Wednesday, February 21, 2007

Renunciation

Mothers in nineteenth-century fiction are usually dead. On the rare occasion that they manage to survive their daughters’ infancy, their presence is a mixed blessing at best. Case in point: Mrs. Bennet in Pride and Prejudice. Her lapses of good taste and good judgment are legendary (and they amply prove that parents had been embarrassing their children for centuries before the invention of mommy-blogs). A typical example of her foolishness occurs when Lydia departs for her ill-advised (and, in the event, disastrous) journey to Brighton. Her mother’s parting words are laughable; as Austen describes it, "Mrs. Bennet was diffuse in her good wishes for the felicity of her daughter, and impressive in her injunctions that she would not miss the opportunity of enjoying herself as much as possible; advice, which there was every reason to believe would be attended to."

Instead of parenting her daughter, leading her on the difficult path to self-discipline and wisdom, Mrs. Bennet lives vicariously through her, finding in Lydia’s flirtations a gratifying reminder of her own youthful beauty and predilection for red-coated suitors.

This is not a mistake my own mother has ever made. Self-denial is one of her favourite virtues, and when she dropped by the house yesterday, the sight of my long-neglected Conair foot-massager prompted her to make this remark: "You just need to give up on enjoying yourself!"

While this advice is laudably distinct from Mrs. Bennet’s foolish words, I believe it is equally misguided. To be fair to my mother, I don’t think it was my possession of an unused Conair foot-massager that led to her warning against my hedonistic path to destruction. Moments earlier, Bub had caught me with my mouth full and had responded with several unsolicited announcements that "Mama’s eating CHOCK-WIT! Mama’s eating CHOCK-WIT!" The effort of not responding to this news with a lecture on nutrition had clearly eroded my mother’s defences, and the internal pressure caused by the un-given lecture erupted eventually in a blanket ban against all enjoyment.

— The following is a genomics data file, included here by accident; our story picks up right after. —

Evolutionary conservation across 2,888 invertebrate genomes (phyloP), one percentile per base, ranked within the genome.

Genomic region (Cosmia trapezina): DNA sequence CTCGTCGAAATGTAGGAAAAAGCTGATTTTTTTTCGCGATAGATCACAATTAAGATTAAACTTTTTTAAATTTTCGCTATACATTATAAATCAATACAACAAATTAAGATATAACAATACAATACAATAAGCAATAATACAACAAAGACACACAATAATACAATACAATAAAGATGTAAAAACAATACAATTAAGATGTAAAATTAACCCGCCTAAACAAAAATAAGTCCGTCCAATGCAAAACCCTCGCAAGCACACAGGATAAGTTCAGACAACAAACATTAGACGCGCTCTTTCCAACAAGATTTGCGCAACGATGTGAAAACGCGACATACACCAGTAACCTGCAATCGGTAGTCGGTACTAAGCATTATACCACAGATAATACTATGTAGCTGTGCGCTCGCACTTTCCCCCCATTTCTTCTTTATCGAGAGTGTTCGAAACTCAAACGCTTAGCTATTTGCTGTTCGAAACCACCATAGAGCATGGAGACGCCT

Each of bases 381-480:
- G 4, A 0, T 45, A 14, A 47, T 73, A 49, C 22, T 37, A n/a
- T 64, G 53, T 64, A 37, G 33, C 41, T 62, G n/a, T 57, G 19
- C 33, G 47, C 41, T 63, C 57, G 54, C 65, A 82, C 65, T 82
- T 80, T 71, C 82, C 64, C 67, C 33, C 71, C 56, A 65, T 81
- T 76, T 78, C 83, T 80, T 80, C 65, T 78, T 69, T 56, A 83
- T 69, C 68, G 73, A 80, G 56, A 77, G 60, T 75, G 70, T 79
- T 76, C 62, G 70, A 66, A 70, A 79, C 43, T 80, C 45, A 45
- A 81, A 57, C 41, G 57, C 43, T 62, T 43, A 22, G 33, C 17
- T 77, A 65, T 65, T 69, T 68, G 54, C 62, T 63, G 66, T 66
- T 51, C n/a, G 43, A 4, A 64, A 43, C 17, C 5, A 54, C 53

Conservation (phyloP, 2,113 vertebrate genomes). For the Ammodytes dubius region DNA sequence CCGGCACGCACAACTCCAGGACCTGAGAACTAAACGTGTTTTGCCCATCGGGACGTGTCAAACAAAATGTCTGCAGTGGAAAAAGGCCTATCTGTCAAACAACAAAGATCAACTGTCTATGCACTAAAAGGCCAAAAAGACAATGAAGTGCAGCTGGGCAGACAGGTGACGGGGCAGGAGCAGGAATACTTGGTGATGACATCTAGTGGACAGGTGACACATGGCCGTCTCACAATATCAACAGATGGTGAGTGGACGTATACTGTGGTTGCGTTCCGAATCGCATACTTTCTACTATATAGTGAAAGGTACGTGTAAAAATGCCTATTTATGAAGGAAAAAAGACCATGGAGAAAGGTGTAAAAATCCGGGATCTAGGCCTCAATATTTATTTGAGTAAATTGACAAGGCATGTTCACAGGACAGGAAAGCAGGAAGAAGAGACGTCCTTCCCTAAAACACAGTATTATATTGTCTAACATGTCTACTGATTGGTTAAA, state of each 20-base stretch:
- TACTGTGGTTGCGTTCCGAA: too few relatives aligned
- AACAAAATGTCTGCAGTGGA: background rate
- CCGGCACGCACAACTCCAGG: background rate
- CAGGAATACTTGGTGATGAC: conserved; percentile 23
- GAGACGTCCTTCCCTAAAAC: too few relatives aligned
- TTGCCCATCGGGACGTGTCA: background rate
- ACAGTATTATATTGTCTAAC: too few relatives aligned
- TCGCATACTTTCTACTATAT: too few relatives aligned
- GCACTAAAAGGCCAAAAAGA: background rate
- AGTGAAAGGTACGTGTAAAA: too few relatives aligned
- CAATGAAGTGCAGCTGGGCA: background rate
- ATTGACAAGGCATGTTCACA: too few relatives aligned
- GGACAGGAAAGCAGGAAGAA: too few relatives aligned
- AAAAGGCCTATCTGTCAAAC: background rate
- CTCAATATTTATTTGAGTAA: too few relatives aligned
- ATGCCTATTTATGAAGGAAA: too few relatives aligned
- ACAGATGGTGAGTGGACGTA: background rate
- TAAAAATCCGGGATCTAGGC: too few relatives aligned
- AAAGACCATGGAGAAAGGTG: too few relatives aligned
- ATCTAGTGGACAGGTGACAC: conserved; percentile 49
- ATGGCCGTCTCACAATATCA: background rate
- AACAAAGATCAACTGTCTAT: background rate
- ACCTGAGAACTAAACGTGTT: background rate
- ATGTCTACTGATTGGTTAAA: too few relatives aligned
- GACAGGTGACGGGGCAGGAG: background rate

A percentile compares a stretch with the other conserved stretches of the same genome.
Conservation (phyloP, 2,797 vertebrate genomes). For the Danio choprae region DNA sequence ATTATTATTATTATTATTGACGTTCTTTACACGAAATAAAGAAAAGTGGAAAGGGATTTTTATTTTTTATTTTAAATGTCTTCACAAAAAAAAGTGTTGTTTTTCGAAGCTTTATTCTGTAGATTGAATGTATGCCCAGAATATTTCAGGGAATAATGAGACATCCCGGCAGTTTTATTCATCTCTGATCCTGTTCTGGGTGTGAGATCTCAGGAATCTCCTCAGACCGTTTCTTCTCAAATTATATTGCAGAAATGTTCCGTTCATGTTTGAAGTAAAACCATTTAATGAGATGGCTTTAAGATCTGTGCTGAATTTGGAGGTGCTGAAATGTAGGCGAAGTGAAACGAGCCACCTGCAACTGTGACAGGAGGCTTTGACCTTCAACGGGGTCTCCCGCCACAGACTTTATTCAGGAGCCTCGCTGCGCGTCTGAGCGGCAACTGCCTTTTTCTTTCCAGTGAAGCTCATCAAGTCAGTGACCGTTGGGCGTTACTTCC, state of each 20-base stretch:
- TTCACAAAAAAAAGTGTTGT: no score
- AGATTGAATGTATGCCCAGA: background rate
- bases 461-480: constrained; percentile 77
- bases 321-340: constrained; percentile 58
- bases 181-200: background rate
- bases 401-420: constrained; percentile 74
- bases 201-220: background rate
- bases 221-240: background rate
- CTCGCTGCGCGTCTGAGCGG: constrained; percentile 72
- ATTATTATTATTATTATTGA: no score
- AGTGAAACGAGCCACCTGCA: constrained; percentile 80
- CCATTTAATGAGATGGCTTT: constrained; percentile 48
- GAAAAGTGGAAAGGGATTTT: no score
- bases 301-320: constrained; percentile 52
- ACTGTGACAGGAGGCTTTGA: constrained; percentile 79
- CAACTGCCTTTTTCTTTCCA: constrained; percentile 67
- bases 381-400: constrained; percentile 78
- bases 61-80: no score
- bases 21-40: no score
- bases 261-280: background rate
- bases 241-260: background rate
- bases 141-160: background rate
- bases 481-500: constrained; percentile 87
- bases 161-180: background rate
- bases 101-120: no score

To be sure, enjoying oneself is not the primary purpose of life. Indeed, I consider enjoying myself to be the fuel that allows me to do the other things I want or need to do in life. A good episode of Lost refuels me so that I can muster the energy to teach my classes the next day. The promise of a few freshly baked chocolate chip cookies, hot out of the oven, adds a few extra feet of rope to my short and quickly-fraying temper during supper and bath-time. An evening out at Starbucks with friends sets me up for a weekend of marking essays while the children nap.

I might go so far as to say that I consider enjoying myself to be a duty. Nonetheless, the virtues of the ascetic life are preached by more people than just my mother: there is a genuine tension between the psychological need for self-indulgence and the broader social realities that ask us to be more disciplined, more self-denying. It used to be that renunciation was the province of Roman Catholicism, which raised it to an art in monasteries peopled by ascetics with flayed backs and hair shirts. Fast forward a few centuries, and now environmentalism has assumed the ascetic mantle, exhorting people to want less, to consume less, to take up less space on the earth. This argument is not only scientific – it is also strangely appealing. There has always been an unexpected pleasure in the renunciation of pleasure.